Tag Archives: Chuck Prophet

Bruce Robison, Kelly Willis dazzle at Day 2 of Twangfest 15 in St. Louis

By Barry Gilbert

The wait was more than worth it. Bruce Robison and Kelly Willis dazzled in a rare performance together Thursday night, their songs simultaneously reaching out to the head, the heart and the gut.

Headlining the second night of Twangfest 15 at Blueberry Hill’s Duck Room, Mr. and Mrs. Robison, backed by Will Dupuy on bass and Geoff Queen on pedal steel and guitar, offered 20 tunes over an hour and 20 minutes.

The set list mined the catalogues of each to good effect. But what made the night extra special was a handful of new duets that the couple unveiled, hinting of a career merger after about two decades of individual success.

It’s simply criminal that their mixture of country, pop and folk isn’t played on radio here, with the notable exception of Twangfest sponsor KDHX (88.1 FM). From the opening notes of “Sweet Sundown” to the closing masterpiece “Angry All the Time,” Robison and Willis displayed the honesty and simplicity that makes great songwriting.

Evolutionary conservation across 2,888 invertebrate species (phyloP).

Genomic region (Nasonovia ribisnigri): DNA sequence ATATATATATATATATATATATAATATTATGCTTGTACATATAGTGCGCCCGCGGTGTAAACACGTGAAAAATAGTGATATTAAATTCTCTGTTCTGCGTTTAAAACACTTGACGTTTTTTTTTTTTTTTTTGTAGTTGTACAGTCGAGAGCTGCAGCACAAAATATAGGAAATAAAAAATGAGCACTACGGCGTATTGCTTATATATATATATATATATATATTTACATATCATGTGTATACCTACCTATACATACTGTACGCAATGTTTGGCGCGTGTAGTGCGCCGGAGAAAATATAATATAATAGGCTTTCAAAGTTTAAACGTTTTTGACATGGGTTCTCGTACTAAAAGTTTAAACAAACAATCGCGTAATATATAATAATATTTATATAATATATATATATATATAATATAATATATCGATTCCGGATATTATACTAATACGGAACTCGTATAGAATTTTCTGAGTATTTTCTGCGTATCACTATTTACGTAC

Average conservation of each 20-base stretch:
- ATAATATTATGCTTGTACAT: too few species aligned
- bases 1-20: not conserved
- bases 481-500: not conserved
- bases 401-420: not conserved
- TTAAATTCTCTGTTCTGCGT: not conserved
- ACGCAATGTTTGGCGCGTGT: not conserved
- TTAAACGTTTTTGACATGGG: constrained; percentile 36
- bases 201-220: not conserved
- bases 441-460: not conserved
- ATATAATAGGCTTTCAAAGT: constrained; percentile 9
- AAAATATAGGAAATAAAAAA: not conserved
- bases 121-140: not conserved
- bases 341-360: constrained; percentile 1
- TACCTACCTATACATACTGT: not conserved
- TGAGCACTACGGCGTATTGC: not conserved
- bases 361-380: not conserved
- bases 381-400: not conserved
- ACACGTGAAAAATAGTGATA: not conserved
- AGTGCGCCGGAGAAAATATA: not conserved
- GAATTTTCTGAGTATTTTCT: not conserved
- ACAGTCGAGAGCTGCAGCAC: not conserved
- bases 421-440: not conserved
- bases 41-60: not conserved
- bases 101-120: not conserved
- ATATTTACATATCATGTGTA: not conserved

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Twangfest 12 wrapup

The Waco Brothers
The Waco Brothers perform at Twangfest

The following post is an unedited version of my report for the St. Louis Post-Dispatch, which ran in a shorter form on Monday, June 9, 2008.

June 15, 2008

By Barry Gilbert

The Waco Brothers, an irreverent band of post-punk, country-leaning Brits from Chicago, and Ha Ha Tonka, young tradition-minded rockers from the Ozarks, closed out the four-night Twangfest 12 in style Saturday [June 7, 2008] at Off Broadway.

St. Louis’ not-for-profit, roots music festival came full circle with the Wacos, who inaugurated the series at Off Broadway in 1997.

Review of Day 1: Chuck Prophet, Centro-Matic, the Butchers and the Builders
Review of Day 2: The Gourds, the Dynamites featuring Charles Walker, the Deadstring Brothers
Review of Day 3: The Old 97’s, Hayes Carll, Miles of Wire, I Love Math
Review of Day 4: The Waco Brothers, Ha Ha Tonka, the everybodyfields, Caleb Travers

Clad in a variety of black Western shirts, the Wacos played for an hour and 45 minutes and tore through 20 songs, a set list that would have been longer if not for the Wacos’ nonstop onstage banter that ranged from British sexual practices to U.S. politics, with numerous checkpoints in between.

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